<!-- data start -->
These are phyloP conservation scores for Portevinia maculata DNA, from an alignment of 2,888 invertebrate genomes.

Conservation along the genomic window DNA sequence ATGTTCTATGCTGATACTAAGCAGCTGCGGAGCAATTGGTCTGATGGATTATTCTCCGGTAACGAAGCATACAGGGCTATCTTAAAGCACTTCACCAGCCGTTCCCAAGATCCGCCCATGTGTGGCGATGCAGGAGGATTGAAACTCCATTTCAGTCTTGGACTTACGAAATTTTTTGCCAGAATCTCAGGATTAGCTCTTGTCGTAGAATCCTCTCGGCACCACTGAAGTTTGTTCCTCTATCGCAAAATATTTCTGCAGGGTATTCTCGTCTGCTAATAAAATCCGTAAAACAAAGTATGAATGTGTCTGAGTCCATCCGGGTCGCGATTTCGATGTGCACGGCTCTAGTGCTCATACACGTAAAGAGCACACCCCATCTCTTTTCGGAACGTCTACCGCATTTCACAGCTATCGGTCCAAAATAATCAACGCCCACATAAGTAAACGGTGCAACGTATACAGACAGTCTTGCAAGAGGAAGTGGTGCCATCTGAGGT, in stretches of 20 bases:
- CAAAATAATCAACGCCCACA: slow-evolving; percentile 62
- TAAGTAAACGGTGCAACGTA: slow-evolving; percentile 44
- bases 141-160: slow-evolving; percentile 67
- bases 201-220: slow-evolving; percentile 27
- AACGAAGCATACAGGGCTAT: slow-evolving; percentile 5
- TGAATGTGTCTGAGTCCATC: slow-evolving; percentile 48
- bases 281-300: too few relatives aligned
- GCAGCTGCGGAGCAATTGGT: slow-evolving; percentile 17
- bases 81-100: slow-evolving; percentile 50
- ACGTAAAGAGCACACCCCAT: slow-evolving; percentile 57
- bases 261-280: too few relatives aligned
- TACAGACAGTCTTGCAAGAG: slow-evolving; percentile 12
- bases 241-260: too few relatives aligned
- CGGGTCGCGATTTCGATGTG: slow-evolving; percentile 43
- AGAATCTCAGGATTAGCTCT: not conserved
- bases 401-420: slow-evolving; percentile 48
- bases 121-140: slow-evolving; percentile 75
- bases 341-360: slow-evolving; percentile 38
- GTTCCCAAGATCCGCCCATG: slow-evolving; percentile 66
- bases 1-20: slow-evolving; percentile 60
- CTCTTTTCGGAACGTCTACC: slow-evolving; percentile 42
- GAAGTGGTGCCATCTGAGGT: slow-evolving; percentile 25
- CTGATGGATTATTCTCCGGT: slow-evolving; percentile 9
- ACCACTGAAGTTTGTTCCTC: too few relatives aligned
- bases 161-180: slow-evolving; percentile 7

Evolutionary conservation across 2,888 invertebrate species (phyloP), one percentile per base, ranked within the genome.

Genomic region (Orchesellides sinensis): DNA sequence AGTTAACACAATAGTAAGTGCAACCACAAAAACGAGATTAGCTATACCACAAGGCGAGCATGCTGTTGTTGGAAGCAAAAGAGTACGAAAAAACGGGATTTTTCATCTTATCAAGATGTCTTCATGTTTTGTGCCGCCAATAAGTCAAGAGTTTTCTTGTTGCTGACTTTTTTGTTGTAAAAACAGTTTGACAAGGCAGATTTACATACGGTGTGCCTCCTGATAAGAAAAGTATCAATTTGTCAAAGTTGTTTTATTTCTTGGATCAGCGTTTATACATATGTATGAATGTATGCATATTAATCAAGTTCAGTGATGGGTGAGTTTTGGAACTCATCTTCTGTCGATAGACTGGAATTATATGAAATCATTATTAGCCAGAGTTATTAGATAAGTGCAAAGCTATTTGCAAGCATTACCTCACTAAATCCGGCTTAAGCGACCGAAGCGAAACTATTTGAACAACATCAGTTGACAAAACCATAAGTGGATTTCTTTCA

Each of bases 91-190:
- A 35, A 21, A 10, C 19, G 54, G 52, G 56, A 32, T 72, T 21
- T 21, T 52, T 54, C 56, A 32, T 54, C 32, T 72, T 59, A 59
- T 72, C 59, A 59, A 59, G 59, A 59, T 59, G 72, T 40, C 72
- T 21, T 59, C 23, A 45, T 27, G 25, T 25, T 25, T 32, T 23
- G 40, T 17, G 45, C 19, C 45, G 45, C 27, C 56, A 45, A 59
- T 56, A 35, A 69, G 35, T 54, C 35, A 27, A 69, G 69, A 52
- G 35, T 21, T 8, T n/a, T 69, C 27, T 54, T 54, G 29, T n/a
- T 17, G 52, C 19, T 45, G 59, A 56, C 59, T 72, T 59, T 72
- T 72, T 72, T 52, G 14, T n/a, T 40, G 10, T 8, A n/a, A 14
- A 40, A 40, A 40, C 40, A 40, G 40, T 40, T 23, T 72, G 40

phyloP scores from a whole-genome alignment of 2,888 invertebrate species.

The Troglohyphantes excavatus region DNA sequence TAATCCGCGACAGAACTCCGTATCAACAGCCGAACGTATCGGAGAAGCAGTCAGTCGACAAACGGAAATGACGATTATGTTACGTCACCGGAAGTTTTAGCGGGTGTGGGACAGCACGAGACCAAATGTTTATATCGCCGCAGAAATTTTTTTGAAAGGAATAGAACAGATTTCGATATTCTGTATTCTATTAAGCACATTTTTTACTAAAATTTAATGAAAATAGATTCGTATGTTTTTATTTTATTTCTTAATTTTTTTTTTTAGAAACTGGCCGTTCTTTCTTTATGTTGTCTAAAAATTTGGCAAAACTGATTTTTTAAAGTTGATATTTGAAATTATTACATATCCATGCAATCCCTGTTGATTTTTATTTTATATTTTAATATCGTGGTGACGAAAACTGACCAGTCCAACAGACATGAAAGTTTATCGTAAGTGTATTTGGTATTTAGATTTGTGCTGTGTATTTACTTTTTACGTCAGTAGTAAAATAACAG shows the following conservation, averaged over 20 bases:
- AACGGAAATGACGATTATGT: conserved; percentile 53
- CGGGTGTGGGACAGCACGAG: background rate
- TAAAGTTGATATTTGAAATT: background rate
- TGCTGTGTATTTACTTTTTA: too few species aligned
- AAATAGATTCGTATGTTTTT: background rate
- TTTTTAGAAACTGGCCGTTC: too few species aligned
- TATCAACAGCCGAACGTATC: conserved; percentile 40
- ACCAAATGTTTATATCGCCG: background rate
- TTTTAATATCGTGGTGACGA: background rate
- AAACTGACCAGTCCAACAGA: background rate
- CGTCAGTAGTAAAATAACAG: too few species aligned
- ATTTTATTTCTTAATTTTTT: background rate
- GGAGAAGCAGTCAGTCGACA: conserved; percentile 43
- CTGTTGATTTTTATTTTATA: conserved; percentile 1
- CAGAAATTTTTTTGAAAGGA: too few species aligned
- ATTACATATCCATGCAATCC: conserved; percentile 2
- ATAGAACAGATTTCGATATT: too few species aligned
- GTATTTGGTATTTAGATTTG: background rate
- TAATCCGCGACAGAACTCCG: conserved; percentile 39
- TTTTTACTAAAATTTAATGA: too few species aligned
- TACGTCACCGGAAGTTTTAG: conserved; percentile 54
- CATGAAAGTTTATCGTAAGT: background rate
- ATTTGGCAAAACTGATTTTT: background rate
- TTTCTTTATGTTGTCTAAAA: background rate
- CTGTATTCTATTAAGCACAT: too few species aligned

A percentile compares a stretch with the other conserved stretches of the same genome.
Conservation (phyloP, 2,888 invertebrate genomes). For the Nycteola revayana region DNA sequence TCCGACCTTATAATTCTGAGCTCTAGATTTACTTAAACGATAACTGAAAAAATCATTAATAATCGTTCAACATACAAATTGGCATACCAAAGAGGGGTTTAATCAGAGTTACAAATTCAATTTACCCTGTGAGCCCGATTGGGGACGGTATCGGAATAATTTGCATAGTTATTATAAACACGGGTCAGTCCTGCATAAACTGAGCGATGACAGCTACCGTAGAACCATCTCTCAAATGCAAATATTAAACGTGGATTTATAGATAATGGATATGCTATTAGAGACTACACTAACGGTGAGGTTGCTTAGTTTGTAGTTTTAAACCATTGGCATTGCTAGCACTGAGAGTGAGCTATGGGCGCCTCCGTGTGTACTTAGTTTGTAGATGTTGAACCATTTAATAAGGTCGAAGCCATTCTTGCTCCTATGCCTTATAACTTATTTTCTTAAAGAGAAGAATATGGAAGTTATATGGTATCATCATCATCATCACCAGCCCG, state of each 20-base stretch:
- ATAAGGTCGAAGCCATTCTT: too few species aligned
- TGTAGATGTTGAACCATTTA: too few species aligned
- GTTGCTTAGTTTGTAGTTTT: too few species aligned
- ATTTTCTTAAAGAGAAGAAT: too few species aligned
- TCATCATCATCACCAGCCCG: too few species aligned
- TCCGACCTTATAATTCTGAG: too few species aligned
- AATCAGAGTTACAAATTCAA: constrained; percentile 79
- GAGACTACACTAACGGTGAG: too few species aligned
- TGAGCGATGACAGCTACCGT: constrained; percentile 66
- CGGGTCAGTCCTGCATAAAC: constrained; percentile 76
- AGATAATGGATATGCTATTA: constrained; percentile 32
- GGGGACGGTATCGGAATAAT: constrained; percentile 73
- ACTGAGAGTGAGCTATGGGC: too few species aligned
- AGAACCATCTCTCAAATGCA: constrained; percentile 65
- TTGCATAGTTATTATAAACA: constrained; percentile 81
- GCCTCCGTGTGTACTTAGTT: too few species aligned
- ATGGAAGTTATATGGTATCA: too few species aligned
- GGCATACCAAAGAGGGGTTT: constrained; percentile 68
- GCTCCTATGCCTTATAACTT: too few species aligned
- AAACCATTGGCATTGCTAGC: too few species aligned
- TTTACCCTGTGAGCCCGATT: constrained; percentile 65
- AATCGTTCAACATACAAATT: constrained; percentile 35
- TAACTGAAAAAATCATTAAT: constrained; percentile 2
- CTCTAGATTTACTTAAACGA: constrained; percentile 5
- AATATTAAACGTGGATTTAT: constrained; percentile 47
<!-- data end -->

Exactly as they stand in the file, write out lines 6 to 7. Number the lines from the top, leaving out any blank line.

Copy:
- bases 201-220: slow-evolving; percentile 27
- AACGAAGCATACAGGGCTAT: slow-evolving; percentile 5